Four Key Steps to "No Regrets" Retirement
If you're putting off planning for your post-work years, you might want to have a conversation with someone who's already retired. It could spur you into action. Consider that:
Which group will you end up in when you retire? The financial decisions you make today are shaping the answer, even if your retirement is decades away.
1. Live within, or below, your means
Many of retirees' regrets about preretirement financial decisions stem from mixing up needs with wants during their working years, points out Daniel Woodard, a financial adviser with EECU Investment Services in Fort Worth, Texas.
For instance, some people buy a bigger house, rather than one they can comfortably afford. They get a fancier car than they need, and they pull out their plastic cards to add to their cache of consumer stuff. Meanwhile, their retirement savings languish.
Avoiding that predicament depends on being realistic about what you can and cannot afford, Woodard advises. "You have to have the personal discipline to know when to say no to yourself," he says. "As an adviser, I'll ask someone, 'Would you prefer to be able to stay retired someday and eat, or would you rather buy that new car now?' Those are the sorts of choices they have to be willing to make."
Only 28% of retirees were "highly satisfied" with their retirement preparations.
2. Educate yourself about your investments
Other regrets about retirement planning result from people's lack of understanding about their investments, says Woodard. Too often they simply hand over money to an investment adviser or broker and hope that somehow the money will grow into what they'll need for retirement. A smarter approach, Woodard says, is to educate yourself about your investments.
"I'm here to help my clients navigate through their investment decisions," he says. "It's important for them to ask questions, to learn about the risks involved, and to be comfortable enough with me or any adviser to say, 'I really don't understand this.'"
Investors who are educated and have realistic expectations won't fall victim to disillusionment, which often leads to bad financial moves followed by later regrets. People hop from one investor to another or shift their money in and out of various mutual funds, chasing after the magic solution, Woodard explains.
3. Start saving and planning for retirement now
Starting to save too late for retirement is another common lament among retirees. In the Consumer Reports survey mentioned earlier, 39% of respondents said they wished they'd begun saving sooner.
Focus on life goals rather than on "the numbers" in planning for retirement.
"I've read reports showing that most people don't start thinking about or saving for retirement until they're in their mid-40s," says Barbara Koontz, a financial adviser with OSU Federal Credit Union through CUSO Financial Services L.P. in Corvallis, Ore. She advises her clients to start much younger.
Young families, who also may be saving to buy a house and pay for their children's college education, should include retirement savings in the mix, too, because of the advantages of compounding. Remember, you can borrow to buy a house or for higher education; you can't borrow retirement funds.
"If you start earlier," Koontz says, "you will create more choices for yourself and take a proactive approach to planning your retirement, just as you would to planning your landscaping. You could think of it as designing your retirement landscape."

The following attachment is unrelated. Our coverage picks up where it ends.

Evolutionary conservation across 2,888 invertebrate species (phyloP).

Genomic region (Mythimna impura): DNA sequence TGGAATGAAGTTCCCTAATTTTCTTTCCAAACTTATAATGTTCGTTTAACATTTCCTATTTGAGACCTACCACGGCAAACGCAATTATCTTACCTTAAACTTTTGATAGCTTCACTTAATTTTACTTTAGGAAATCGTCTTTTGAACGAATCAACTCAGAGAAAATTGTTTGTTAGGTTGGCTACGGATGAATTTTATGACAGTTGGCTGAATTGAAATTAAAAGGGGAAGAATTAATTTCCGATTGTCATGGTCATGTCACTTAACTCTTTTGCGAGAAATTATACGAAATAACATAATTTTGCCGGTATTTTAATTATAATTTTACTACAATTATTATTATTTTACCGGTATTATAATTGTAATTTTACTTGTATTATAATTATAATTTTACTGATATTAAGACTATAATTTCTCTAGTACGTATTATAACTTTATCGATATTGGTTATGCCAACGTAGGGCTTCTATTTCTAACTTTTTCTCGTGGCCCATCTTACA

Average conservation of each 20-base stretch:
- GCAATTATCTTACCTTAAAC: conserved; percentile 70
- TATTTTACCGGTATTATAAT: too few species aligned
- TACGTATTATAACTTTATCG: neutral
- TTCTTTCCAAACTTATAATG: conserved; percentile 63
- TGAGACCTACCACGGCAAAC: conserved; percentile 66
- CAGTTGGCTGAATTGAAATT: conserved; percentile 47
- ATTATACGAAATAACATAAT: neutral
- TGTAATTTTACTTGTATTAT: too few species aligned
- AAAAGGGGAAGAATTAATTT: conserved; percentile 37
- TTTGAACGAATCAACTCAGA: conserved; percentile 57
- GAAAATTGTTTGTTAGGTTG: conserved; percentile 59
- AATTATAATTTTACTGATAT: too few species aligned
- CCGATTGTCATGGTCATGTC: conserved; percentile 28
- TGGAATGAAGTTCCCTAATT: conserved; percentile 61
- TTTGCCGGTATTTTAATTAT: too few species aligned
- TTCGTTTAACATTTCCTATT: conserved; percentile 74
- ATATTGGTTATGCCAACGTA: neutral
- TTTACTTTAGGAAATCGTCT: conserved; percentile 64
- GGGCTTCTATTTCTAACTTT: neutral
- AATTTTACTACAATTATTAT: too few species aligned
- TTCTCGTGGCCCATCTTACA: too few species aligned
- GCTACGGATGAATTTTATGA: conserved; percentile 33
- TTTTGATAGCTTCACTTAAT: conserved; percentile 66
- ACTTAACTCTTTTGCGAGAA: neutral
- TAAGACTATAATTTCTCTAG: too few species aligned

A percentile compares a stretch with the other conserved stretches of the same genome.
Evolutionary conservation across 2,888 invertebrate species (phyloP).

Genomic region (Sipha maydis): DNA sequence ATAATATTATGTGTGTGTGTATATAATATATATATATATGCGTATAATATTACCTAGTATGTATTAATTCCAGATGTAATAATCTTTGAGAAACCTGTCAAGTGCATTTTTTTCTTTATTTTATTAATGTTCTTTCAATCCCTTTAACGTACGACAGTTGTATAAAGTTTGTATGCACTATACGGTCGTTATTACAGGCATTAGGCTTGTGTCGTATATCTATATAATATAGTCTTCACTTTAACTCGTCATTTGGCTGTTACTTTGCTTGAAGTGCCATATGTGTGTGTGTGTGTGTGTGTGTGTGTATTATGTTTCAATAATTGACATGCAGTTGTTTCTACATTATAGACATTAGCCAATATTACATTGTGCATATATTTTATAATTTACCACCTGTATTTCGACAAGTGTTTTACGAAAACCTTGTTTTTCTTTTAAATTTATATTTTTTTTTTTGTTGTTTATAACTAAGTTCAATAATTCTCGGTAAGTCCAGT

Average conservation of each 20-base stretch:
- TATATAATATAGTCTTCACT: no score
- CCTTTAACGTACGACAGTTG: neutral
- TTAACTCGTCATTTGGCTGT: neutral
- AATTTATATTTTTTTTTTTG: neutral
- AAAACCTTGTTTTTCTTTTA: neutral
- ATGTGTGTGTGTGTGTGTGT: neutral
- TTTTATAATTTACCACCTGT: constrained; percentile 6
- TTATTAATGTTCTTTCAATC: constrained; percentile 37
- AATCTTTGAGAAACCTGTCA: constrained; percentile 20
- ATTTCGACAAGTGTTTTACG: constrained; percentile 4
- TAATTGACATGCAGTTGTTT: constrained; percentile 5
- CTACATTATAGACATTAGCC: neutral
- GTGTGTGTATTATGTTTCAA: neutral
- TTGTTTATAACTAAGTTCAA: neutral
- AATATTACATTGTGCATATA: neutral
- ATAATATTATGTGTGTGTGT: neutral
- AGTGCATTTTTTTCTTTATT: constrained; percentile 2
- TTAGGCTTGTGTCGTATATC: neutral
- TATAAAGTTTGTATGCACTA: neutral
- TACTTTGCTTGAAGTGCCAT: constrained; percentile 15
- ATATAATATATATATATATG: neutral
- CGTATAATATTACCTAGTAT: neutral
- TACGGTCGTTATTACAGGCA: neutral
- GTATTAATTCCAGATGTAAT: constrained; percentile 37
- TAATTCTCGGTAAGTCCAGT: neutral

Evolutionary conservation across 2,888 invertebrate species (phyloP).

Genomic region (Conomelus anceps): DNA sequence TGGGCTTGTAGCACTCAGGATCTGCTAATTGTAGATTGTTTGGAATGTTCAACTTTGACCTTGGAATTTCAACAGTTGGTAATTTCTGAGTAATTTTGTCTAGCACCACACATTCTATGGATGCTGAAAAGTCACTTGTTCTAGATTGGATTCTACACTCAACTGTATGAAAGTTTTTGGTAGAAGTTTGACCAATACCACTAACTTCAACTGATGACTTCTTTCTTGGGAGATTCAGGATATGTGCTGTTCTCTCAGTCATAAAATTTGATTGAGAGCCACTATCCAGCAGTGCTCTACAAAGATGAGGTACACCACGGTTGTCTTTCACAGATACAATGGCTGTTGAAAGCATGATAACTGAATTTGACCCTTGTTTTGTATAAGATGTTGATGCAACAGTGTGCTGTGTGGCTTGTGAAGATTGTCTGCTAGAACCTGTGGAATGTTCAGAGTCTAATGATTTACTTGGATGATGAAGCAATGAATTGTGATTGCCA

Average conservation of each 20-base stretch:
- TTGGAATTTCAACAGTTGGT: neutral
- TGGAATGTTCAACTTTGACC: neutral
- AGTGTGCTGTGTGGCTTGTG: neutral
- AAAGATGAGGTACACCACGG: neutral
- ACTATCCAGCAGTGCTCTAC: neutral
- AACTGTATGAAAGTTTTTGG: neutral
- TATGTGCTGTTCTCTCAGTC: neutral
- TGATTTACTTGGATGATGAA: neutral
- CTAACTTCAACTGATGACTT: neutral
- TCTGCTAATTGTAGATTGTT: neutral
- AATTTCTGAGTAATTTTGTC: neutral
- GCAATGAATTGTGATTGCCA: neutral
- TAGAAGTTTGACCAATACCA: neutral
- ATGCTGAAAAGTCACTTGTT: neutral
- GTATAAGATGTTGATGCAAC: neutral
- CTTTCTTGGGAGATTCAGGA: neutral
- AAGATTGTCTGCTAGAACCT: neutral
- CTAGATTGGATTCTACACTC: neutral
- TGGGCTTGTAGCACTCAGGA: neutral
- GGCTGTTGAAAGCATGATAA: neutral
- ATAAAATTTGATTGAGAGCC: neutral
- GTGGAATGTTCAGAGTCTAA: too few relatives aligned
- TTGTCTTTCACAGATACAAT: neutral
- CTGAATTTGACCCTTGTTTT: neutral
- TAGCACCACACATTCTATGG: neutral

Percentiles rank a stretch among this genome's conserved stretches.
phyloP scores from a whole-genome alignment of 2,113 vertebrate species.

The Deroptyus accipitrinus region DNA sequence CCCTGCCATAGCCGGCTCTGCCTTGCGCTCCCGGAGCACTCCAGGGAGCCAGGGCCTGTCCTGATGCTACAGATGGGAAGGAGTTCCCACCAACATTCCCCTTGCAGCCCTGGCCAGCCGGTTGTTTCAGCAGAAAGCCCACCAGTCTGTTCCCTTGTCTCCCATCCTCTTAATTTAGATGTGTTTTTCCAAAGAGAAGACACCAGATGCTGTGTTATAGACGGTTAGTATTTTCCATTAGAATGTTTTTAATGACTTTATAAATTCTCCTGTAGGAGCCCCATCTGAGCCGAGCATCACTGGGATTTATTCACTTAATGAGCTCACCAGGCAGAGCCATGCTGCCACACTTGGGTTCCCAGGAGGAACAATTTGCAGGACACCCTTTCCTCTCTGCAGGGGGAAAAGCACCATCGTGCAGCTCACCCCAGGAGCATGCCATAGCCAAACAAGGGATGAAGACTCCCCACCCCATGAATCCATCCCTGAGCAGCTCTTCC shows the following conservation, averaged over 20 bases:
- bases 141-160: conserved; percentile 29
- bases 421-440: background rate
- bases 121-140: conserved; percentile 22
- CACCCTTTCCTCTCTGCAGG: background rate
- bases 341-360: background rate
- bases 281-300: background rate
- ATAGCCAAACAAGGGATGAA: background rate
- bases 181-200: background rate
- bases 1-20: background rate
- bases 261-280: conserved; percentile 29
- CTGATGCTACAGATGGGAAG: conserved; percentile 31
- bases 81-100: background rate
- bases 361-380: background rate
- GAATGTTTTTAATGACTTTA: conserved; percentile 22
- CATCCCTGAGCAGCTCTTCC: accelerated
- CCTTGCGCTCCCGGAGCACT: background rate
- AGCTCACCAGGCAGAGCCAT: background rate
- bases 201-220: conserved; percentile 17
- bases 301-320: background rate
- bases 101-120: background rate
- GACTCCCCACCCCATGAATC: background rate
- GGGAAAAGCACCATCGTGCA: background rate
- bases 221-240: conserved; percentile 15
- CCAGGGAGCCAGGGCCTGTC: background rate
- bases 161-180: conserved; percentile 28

Everyone, of course, knows they should build savings. But roadblocks pop up in life, and all too often retirement saving gets pushed aside. But staying determined to save for retirement is half the battle. "Design your budget so you can save at least a little bit," Koontz advises. "Even if you don't feel you can, make a way."
4. Envision what you want your retirement to be.
A 2010 survey by Merrill Lynch asked retirees who had $250,000 or more to invest to give advice to people who were still working. Topping their list was "build a plan around what is most important to you in retirement." Just over half of the respondents said they wished they'd focused more on their "life goals" than on "the numbers" in planning for their retirement.
Starting to save too late for retirement is a common lament among retirees.
Such advice strikes a chord with Koontz. That's why she has the "what do you want your retirement to look like" discussion with her clients. First they need to have "a values-based conversation with themselves," she says, to explore such questions as: What do I plan to do? How and where do I plan to live? "Then we can look at their projected retirement net worth," Koontz says, "and see if it will support that design."
Substantial unknowns, of course, hover over efforts to plan for the future: our health status, longevity, the rate of inflation, and many other factors. We can't know exactly how much money we'll need during retirement. One common rule of thumb suggests our retirement income should be at least 80% of what we earned while working to maintain the same lifestyle.
Koontz doesn't employ such a guideline with her clients. Rather, "We customize a plan, based on an individual's personal scenario," she says. "First, we take an inventory of exactly where they are, and then we plan with a best guess, based on their situation and the research we've done."
That kind of planning helps ensure that your retirement, far off as it still may be, will match your dreams. You won't wind up being one of those retirees with regrets.
"There's an old saying: 'Most people don't plan to fail; they just fail to plan,'" Koontz says. "I encourage folks to start planning for retirement, even if you can't put all the pieces in place yet. Just start."
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